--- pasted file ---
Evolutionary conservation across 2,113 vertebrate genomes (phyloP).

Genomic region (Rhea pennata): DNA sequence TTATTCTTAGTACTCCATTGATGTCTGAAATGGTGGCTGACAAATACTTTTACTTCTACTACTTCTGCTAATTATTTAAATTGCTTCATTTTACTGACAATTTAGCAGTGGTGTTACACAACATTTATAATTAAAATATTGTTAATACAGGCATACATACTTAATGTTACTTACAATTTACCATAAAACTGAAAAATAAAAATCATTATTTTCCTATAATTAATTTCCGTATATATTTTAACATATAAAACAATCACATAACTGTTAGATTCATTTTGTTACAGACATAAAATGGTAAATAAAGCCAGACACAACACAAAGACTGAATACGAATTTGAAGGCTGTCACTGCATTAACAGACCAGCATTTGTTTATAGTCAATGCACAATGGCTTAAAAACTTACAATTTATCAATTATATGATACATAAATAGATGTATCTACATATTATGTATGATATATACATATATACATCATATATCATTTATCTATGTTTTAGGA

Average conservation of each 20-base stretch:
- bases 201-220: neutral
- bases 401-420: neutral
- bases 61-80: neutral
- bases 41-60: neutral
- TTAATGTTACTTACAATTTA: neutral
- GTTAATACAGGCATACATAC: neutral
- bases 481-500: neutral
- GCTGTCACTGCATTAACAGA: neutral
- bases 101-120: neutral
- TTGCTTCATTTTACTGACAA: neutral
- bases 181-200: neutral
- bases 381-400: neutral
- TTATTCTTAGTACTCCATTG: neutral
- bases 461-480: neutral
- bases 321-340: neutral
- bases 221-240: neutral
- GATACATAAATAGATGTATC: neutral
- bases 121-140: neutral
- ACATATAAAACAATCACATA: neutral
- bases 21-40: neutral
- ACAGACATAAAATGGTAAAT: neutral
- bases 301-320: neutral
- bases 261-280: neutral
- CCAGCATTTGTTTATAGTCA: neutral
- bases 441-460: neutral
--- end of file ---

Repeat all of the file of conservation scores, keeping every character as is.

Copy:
Evolutionary conservation across 2,113 vertebrate genomes (phyloP).

Genomic region (Rhea pennata): DNA sequence TTATTCTTAGTACTCCATTGATGTCTGAAATGGTGGCTGACAAATACTTTTACTTCTACTACTTCTGCTAATTATTTAAATTGCTTCATTTTACTGACAATTTAGCAGTGGTGTTACACAACATTTATAATTAAAATATTGTTAATACAGGCATACATACTTAATGTTACTTACAATTTACCATAAAACTGAAAAATAAAAATCATTATTTTCCTATAATTAATTTCCGTATATATTTTAACATATAAAACAATCACATAACTGTTAGATTCATTTTGTTACAGACATAAAATGGTAAATAAAGCCAGACACAACACAAAGACTGAATACGAATTTGAAGGCTGTCACTGCATTAACAGACCAGCATTTGTTTATAGTCAATGCACAATGGCTTAAAAACTTACAATTTATCAATTATATGATACATAAATAGATGTATCTACATATTATGTATGATATATACATATATACATCATATATCATTTATCTATGTTTTAGGA

Average conservation of each 20-base stretch:
- bases 201-220: neutral
- bases 401-420: neutral
- bases 61-80: neutral
- bases 41-60: neutral
- TTAATGTTACTTACAATTTA: neutral
- GTTAATACAGGCATACATAC: neutral
- bases 481-500: neutral
- GCTGTCACTGCATTAACAGA: neutral
- bases 101-120: neutral
- TTGCTTCATTTTACTGACAA: neutral
- bases 181-200: neutral
- bases 381-400: neutral
- TTATTCTTAGTACTCCATTG: neutral
- bases 461-480: neutral
- bases 321-340: neutral
- bases 221-240: neutral
- GATACATAAATAGATGTATC: neutral
- bases 121-140: neutral
- ACATATAAAACAATCACATA: neutral
- bases 21-40: neutral
- ACAGACATAAAATGGTAAAT: neutral
- bases 301-320: neutral
- bases 261-280: neutral
- CCAGCATTTGTTTATAGTCA: neutral
- bases 441-460: neutral